YPWeek Wisconsin kicks off on Saturday

As approximately 9,000 people between age 21 and 40 leave Wisconsin each year, according to figures from the Wisconsin Economic Development Corporation, Newaukee is banding together with other young professional groups in the state to begin reversing that brain drain.

The social architecture firm, based in Milwaukee, will spend all of next week touting the assets the state has to offer for the millennial generation during the first-of-its-kind YPWeek Wisconsin.

The YP extravaganza, scheduled for Saturday, April 11, through Saturday, April 18, will unravel with just shy of 100 events in eight cities, which along with Milwaukee, include Fond du Lac, Fox Cities, Green Bay, Kenosha, Madison, Sheboygan and Wausau.

Newaukee expects to draw about 10,000 millennials.

The goal of the week builds on past YPWeek events Newaukee has facilitated in Milwaukee – exhibiting “what it means to be a young professional in the state of Wisconsin,” said Angela Damiani, president of Newaukee.

After Newaukee pulled off successful YPWeek events in the city the last three years, and managed to grow the event’s programming each year, WEDC approached the organization about launching an event that would put the entire state on display, according to Damiani.

While Newaukee initially imagined linking three other cities into the event this year, the excitement and enthusiasm of young professional groups in additional cities doubled its scope. Damiani and her team guided organizations in participating cities in assessing their assets and crafting YP events that would bring out the very best of their cities’ offerings.

Along with highlighting the state’s selling points to millennials – which Damiani said includes access to jobs, a variety of natural resources and cultural resources, and top sports teams – the week’s events will celebrate the strengths of individual cities.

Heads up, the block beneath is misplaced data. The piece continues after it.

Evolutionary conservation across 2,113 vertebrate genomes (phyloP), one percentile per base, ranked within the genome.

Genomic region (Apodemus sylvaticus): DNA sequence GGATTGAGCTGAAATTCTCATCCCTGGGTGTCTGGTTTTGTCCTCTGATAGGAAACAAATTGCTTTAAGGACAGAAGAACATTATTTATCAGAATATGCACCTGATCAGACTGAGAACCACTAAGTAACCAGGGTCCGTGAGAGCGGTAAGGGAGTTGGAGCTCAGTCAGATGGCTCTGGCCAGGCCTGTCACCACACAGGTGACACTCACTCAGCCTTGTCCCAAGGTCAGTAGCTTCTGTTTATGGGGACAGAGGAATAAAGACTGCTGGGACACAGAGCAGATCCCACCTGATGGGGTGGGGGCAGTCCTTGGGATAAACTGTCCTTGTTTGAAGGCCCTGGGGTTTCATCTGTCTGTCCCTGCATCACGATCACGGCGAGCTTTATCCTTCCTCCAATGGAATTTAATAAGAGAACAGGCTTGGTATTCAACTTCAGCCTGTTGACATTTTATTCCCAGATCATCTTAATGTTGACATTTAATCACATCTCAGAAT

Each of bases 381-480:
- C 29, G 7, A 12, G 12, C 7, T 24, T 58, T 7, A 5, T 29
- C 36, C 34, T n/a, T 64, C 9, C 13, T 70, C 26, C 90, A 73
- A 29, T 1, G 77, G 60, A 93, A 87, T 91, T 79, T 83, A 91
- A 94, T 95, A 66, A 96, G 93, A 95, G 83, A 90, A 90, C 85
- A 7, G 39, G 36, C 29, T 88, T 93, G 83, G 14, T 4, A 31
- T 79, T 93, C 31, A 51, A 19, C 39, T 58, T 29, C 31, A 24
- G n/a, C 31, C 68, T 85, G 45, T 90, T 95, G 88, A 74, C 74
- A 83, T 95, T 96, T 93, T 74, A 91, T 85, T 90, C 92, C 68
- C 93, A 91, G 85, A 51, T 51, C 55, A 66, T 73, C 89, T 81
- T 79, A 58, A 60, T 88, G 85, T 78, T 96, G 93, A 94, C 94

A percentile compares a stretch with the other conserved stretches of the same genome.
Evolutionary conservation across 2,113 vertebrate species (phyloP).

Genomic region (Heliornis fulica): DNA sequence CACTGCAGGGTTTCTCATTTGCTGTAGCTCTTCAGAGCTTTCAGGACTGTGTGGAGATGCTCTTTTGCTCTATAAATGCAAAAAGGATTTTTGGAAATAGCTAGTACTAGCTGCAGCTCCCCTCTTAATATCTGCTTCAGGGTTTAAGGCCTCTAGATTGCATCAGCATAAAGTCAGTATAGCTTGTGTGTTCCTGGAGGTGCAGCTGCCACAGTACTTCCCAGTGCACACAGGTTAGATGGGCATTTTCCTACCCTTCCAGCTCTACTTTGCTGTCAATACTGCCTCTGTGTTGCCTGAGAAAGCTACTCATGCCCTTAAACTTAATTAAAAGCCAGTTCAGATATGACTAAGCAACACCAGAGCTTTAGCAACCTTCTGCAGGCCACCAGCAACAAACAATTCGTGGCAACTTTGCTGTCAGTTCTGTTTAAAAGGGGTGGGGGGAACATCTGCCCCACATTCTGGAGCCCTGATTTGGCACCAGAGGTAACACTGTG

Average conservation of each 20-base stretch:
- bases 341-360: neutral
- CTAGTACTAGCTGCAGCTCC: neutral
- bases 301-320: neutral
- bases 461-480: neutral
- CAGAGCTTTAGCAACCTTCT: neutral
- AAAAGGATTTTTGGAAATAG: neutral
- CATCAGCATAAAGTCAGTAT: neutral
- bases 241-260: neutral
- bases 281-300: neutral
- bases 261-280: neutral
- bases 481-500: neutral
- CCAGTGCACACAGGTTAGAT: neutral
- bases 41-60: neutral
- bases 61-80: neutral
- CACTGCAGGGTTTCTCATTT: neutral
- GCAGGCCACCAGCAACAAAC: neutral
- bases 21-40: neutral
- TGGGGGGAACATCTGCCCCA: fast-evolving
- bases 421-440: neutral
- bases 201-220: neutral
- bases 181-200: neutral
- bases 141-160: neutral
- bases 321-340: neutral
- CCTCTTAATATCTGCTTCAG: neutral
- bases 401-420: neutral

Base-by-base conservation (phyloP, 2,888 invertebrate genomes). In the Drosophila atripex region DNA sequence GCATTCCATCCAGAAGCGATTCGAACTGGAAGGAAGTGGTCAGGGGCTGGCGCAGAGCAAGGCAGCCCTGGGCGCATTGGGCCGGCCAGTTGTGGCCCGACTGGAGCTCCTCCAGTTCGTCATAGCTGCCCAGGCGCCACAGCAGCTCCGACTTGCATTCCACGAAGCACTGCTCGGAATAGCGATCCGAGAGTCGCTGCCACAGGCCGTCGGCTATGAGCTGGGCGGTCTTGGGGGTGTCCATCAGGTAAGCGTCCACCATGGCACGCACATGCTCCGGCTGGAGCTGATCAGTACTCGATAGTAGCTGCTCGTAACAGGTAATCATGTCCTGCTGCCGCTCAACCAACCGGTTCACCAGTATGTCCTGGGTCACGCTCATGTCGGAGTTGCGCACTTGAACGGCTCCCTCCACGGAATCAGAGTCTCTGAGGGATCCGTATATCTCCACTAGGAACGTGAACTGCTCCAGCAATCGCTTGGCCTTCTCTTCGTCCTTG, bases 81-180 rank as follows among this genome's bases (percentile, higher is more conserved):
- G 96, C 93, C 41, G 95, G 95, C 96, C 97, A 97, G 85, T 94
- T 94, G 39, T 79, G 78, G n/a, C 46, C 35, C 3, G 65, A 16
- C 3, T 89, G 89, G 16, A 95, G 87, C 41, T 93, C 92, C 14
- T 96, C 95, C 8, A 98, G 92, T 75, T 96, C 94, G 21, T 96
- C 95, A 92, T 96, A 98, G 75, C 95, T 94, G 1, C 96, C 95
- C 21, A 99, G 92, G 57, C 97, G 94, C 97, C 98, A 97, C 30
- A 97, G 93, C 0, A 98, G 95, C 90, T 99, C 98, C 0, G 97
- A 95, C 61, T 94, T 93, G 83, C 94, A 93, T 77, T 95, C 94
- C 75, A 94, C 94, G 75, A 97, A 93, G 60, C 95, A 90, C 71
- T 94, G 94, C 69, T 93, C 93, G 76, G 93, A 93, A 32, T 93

They will also allow young professionals to tap into the minds of some of the state and country’s emerging and accomplished leaders. That ease of access to public and private leaders is another unique selling point of Wisconsin, Damiani said.

In Milwaukee, YPWeek participants will be able to hear from leaders such as Darienne Driver, superintendent of Milwaukee Public Schools; Victoria Rogers, art and photography outreach lead at Kickstarter; Damiani and her colleague, Ian Abston; Dr. Nick Turkal, president and chief executive officer of Aurora Health Care; and Eric Resch, president and founder of Stone Creek Coffee.

Milwaukee millennials will also have a chance to take part in a reverse job fair during YPWeek as well as tour studios of local artists, check out the Milwaukee Ballet behind the scenes, participate in a morning yoga class, and learn how the Water Council is positioning the region as a leader in water research and technology.

A complete lineup of Milwaukee events can be found at www.ypweek.com/calendar. Many of the featured events will be livestreamed.

Looking beyond next week, Damiani said the state’s coalition of young professional groups – the only coalition of its kind – will continue to meet to discuss ways the state can position itself as an ideal place for millennials and engage young professionals with its assets.

Future YPWeeks may involve cities outside Wisconsin as Newaukee’s efforts attract the attention of cities like Lincoln, Neb., which is sending representatives to Wisconsin next week to observe YPWeek in action.

“We’re fully committed to this being a long-term expansion,” Damiani said.

For more information on YPWeek events, visit www.ypweek.com. All events are free and open to young professionals and individuals who are “young at heart,” Damiani said.

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